Pete Sampras – Net Worth, Endorsements & Earnings

Pete Sampras is on the shortlist of greatest tennis players of all time. The American had the most Grand Slam titles in tennis history when he retired, and he was particularly dominant on fast surfaces such as hard and grass courts.

As dominant as he was, it is a bit tricky to figure out how much money he earned throughout his career. Tournament payouts were just starting to increase during his career, and his personality was never the most marketable. 

What is Pete Sampras’ net worth? Thanks in large part to his career earnings on the court, Pete Sampras currently sits at a net worth of about $150 million. Winning 14 Grand Slams helps a lot, as does the 50 additional singles titles he has to his name. He stays pretty low-key in retirement, but still relies on some endorsements, investments, book residuals, and more.

Career Prize Money Earnings

Pete Sampras turned pro in 1988, and by 1990, he was winning major titles. He experienced a lot of change in prize money from his first U.S. Open win in 1990, all the way to his last in 2002.

Here is a breakdown of how much Pete Sampras have earned through prize money during his career.

YearPrize Money

It all adds up to $43 million in prize money, which puts him fifth all-time in earnings, despite playing his last match in 2002. His highest payday came at the 2002 U.S. Open, when he earned $900,000 for his effort those two weeks.

When he was not winning grand slams, he made it deep in a lot of the other majors, which helped him accumulate some great prize money overall. It also helps that he finished his career with five Year-End Championships, 11 ATP Super 9/ATP Master Series titles, and various other wins at tournaments around the world.


Racquet Sponsors

Sampras had one of the most dominant serves in the game of tennis during his peak. Not only did he hit the ball extremely hard, but he was able to place it anywhere in the box to give him an edge. It was nearly impossible for opponents to break him, especially when he had an opportunity to follow up his serve and get to the net.

His dominant serve certainly helped Wilson sell a lot of tennis racquets. Ironically, even though they would use paint jobs to show the most current release, Sampras was very hesitant to ever change his setup. By the end of his career, he was using racquet technology that had not aged well. He was still hitting the bar extremely hard, which is scary to think if new technology would have helped. His entire career consisted of him using the Wilson Pro Staff Original.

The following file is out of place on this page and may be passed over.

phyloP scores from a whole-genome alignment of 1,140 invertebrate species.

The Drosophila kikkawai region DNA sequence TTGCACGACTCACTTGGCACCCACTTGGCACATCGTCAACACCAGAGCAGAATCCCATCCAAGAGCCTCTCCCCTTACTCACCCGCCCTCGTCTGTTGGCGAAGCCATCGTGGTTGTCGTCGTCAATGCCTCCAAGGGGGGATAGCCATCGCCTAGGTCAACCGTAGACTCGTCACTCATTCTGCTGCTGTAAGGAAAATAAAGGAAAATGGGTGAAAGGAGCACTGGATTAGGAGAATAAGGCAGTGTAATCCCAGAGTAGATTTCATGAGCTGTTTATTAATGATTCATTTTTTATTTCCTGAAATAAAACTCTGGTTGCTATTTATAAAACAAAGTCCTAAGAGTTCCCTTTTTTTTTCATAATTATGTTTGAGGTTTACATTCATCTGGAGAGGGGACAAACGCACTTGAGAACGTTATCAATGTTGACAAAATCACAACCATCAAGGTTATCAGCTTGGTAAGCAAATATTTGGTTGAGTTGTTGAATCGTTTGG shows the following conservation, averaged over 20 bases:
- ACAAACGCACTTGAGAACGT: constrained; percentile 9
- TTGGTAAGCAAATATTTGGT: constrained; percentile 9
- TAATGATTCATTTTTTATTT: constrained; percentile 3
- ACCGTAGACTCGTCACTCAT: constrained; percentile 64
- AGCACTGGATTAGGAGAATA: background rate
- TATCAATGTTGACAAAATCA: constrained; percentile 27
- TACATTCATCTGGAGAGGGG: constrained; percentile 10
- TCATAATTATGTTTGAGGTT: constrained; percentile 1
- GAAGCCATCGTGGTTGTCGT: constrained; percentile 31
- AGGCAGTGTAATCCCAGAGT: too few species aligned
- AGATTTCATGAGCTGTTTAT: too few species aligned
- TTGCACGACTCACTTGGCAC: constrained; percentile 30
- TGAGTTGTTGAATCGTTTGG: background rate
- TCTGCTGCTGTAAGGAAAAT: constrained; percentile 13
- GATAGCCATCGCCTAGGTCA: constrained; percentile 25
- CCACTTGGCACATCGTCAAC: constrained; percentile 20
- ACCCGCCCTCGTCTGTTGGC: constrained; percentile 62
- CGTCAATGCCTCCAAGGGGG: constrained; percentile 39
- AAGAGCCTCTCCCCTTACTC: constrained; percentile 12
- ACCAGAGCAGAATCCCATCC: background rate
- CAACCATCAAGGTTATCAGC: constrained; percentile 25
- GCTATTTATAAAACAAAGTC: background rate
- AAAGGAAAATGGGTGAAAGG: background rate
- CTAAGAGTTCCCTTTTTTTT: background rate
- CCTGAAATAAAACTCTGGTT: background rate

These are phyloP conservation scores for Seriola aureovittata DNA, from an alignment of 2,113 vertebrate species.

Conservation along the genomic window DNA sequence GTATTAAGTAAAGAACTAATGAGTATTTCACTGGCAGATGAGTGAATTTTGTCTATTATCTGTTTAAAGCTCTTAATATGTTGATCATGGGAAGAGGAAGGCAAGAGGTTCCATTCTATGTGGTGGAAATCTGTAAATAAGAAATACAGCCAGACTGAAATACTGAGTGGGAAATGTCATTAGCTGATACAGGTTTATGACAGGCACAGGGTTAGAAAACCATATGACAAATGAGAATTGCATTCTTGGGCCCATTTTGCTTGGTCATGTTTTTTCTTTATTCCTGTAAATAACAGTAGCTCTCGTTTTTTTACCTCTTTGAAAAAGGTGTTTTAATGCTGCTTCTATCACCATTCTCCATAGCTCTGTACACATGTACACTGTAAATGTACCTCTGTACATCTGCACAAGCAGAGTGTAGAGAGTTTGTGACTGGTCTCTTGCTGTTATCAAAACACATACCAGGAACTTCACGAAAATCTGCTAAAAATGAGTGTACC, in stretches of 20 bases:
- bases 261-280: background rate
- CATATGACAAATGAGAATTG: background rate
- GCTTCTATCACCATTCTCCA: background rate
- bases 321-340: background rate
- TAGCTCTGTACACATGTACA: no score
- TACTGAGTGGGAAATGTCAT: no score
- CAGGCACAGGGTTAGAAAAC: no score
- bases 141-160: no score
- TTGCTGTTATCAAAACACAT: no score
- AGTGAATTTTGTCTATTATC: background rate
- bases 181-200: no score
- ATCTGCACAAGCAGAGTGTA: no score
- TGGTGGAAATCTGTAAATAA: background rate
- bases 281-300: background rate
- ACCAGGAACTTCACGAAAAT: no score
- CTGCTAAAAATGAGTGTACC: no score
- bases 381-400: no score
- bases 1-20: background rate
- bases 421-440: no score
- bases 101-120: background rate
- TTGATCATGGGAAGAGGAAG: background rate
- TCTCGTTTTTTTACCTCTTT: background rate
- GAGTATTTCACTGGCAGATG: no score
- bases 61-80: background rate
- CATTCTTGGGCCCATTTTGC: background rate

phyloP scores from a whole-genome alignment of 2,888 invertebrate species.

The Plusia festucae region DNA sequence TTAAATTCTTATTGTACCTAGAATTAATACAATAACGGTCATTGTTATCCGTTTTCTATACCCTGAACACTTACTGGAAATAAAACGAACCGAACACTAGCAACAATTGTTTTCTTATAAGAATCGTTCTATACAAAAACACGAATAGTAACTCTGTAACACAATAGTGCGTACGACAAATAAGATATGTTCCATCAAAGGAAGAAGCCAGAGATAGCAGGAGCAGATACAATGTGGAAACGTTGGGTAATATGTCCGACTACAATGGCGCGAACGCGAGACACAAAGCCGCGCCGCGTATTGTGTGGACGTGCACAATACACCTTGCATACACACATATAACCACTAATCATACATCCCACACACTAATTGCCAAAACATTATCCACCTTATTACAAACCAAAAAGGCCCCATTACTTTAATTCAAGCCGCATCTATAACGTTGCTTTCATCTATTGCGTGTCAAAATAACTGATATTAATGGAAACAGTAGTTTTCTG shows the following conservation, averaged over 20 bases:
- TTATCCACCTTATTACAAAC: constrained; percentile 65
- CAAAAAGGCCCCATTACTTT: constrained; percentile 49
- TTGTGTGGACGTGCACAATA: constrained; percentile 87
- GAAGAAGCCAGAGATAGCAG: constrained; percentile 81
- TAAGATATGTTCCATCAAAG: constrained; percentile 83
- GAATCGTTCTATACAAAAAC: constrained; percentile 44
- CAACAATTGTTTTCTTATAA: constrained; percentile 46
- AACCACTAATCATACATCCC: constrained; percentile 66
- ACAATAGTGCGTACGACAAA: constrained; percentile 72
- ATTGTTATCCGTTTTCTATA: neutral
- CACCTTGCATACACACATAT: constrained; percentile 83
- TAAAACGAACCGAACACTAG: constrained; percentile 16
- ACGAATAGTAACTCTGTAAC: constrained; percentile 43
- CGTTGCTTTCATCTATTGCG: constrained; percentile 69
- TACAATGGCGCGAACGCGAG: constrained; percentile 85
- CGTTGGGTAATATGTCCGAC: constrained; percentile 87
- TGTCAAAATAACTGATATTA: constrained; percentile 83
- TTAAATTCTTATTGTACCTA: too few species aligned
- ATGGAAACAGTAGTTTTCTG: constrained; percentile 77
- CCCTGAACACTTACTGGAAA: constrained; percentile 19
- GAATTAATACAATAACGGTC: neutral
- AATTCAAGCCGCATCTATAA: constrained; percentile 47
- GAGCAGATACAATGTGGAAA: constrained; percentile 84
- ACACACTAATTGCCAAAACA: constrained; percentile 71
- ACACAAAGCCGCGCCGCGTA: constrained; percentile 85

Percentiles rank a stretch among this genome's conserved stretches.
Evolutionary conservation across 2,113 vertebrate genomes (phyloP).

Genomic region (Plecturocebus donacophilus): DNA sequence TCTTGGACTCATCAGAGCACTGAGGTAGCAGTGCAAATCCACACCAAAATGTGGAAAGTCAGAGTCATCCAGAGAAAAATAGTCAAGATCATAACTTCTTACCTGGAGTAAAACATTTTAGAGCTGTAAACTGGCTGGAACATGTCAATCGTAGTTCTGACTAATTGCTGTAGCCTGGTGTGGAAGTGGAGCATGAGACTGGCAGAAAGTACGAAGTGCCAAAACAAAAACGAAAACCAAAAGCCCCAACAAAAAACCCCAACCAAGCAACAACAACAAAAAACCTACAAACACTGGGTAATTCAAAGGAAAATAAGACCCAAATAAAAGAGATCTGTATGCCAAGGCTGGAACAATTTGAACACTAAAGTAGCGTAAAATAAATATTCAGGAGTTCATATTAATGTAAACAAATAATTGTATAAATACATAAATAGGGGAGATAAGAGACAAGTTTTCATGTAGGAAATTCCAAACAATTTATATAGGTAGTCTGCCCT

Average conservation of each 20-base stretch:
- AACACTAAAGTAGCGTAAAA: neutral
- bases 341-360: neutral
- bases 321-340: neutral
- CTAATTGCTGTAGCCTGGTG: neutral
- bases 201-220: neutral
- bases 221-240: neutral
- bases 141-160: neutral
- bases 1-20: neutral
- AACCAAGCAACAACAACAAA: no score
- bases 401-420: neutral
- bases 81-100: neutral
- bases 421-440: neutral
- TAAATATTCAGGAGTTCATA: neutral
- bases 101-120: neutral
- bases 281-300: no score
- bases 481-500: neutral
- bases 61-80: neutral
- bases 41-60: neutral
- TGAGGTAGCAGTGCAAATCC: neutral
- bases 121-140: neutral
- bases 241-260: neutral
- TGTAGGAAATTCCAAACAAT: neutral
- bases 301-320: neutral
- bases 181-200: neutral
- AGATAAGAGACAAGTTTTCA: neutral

Post-playing career, Sampras switched sponsorships to Babolat. He has bounced around with different racquets and setups to compensate for his aging. There have even been stretches where he plays with a blacked-out racquet, indicating that no one currently paid him endorsement money.

Clothing Sponsors

Nike usually goes after more flashy athletes, so it might surprise some people that he was with them for a very long time. He signed his first Nike deal in 1994, after spending the first part of his career with Sergio Tacchini.

It was clear from the beginning that Nike wanted to brand him as the polar opposite of Andre Agassi, and the clothing certainly illustrated that. Agassi would get the bright colors with weird designs, while Sampras would stick with classic, arguably boring looks. Almost all of his shirts were a solid color, and he would stick with the standard colors people see all the time.

Other Endorsements

Like other top tennis players, Sampras landed plenty of other deals on the side to help build his wealth. He had sponsorship deals with the likes of Dannon and Pizza Hut, largely playing off of his reputation as a cool, calm, and collected tennis player.

Did he miss out on some additional endorsement opportunities during his career? Most likely, but brands usually viewed him as a pretty safe choice amongst top athletes.

Other Wealth Contributors

Post career, Sampras has dabbled in a wide range of tennis and non-tennis opportunities. He has never been huge about being in the spotlight, so most of what he does is on-brand for him.

Real estate and other ventures have helped him grow his money during his post-playing career. Together with his wife Bridgette Wilson, they have settled down and done a steady job growing their money as they move into the next phases of their lives.

Sampras has not done much in the form of post-career articles or books, but one called “Facing Sampras: Symposium of a Champion” received solid reviews. If he ever wants to, it would be relatively easy for Sampras to open up a revenue stream there as well.

Future Outlook

Sampras shows no signs whatsoever of hurting for money, and his estimated net worth shows that. He earned enough in his career to not feel the need to coach or commentate like a lot of former players, so unless something happens, he will probably continue to keep a low profile.

The most likely news from Sampras will be the occasional charity or exhibition match. He might receive some money for those appearances, but he mostly does it to give back to the tennis community.

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